Sunday, October 28, 2012

Misleading the people. What else is science for?

Brigham and Women’s Hospital recently retracted a press release regarding a new study on the link between drinking diet soda with aspartame and blood cancer.  This is a great illustration of the crazy state of health-related journalism, science publications, and manipulation.

What should BWH have expected when a press release stating this link was released?  A couple of things are obvious:
  • Any media coverage would be overly simplistic.  It would omit important details that don’t fit into a short headline.  It would omit important details that aren’t as good at increasing media ratings.  It would omit important details that might be over the heads of the readership, even if they are important to the applicability of the study.
  • Once the mainstream media gets it, it moves to the media’s social channels.  Even reputable and well-meaning journalists are limited to 140 characters in their tweeted headlines.  Many of them use a blog strategy that uses a short format so they can get out several per day and serve their readers with broad news coverage.
  • Then the general public gets their hands on it and reblogs, retweets, and otherwise circulates it.  Their headlines are shorter, omitting more details, unrepentantly inciteful rather than insightful. 
  • Soon the meme is viral and the intentional manipulation comes in.  How hard is it to take a scary medical finding or a promising health link and create the “New Alaska Diet” plan, blog, eBook, and then bestseller?  Or the snake oil to ward off blah blah mutations for only five easy payments of $29.99? 
 What was really the finding? 
  • The finding was only found for men.  The researchers don’t know how aspartame can affect one gender over another.  Without a scientific explanation, the statistical association is questionable.
  • There are lots of ingredients in diet sodas.  Any other one of them could also be the cause.  Or it could be a combination of several ingredients that are all required to elicit the effect.  There is no way to know.  Each one has different implications for what should be done about it.  Aspartame might be fine as a sweetener if you take out some other chemical that is not necessary.
  • The size of the increase was lost in communication.  What if your risk of blood cancer (non-Hodgkin’s Lymphoma to be exact) goes from 1 in a million to 2 in a million?  Would you care?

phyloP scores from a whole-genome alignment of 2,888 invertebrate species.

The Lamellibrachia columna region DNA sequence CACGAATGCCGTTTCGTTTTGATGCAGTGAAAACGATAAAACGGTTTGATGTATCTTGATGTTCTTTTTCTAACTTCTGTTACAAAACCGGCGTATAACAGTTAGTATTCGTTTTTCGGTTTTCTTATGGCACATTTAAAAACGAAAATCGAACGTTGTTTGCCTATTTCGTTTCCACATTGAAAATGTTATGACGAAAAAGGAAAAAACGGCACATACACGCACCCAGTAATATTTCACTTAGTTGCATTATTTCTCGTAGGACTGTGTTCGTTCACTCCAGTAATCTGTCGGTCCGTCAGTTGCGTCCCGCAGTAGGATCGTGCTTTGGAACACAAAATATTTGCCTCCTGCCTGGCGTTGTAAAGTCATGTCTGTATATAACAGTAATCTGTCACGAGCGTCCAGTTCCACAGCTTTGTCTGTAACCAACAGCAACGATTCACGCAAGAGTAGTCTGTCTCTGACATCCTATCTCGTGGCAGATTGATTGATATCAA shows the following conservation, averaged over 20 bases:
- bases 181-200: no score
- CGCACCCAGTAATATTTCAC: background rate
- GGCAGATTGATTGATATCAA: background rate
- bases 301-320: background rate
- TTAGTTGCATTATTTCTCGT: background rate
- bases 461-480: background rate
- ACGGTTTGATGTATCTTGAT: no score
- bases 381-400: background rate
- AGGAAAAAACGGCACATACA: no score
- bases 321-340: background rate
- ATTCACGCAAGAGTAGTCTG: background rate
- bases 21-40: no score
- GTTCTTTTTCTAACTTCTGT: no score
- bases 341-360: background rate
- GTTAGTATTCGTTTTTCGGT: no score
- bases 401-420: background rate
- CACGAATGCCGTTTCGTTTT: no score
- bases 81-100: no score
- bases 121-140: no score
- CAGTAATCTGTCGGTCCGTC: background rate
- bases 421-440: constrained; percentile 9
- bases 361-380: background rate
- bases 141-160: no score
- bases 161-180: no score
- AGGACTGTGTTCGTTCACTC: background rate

• There are other possible effects of switching sodas.  What if you switch to regular soda as a result and your risk of Type II Diabetes goes up to 10 in a million and complications of Diabetes to 3 in a million?  On net, you made yourself worse. 

Behavioral science in public safety

A company in India has come up with some great ways to leverage behavioral science to improve public health and safety.  The company is called FinalMile.  This is a great analogy for their strategy because they intervene at the proverbial sharp end of decision making, just when the person is about to make an unsafe choice.  Here are a few examples that I find particular imaginative.

To keep people from walking on train tracks they changed the way train horns are designed and used.  There used to be the usual long slow constant booming tone. This is easy to hear and pretty clear what it means.  Train operators blew it from far away to give people plenty of time to get off the tracks.  But these things violate what we know about behavioral psychology.  If I know I have a long time to get off the tracks, I can keep walking along them because they are more convenient – which is why I was there in the first place.  The long slow tone was also not very visceral.  So they changed it to a series of changing, sharp quick bursts.  This creates a cacophony that is instinctively scary, even if your conscious brain knows what it is.  They also reduced the lead time, so when you hear it, it is louder. And you know you have too little time to think about it, so you get off.

They also replaced the danger signs along the tracks with a photo of a real person running screaming in terror from an oncoming train.  It still tells you what you are supposed to do, but is much more visceral.

They also recognized that a lot of people stop taking medication when their symptoms go away, even when they are still sick.  We have heard of this frequently with antibiotics, but there are other diseases as well, including highly infectious ones.  So these patients don’t get better, spread the disease to others, and develop drug resistance in themselves and drug-resistant disease strains in the population.  Not good.  So they used digital printing and personalization – adding a photo of the patient him or herself looking sick.  It reminds you that you are not really better yet.  I think they could add a second photo (not in the same photo because you don’t want to reduce the clarity of its single focus) that shows you getting other people sick as well.  This exploits our social bonding instincts – none of us want to feel guilty or be blamed by our friends and family (or boss) for getting everyone else sick. 

To improve the use of public trashcans, they used photos of pleasant-looking neighbors throwing trash in the public cans and bad-looking strangers throwing it in street.  This leverages our self-identity resonance (I blogged about this recently here or a technical psych definition here), our social bonding instincts (we want to be as good as our in-group), and our competitive juices (if they can do it, I sure as hell can!!).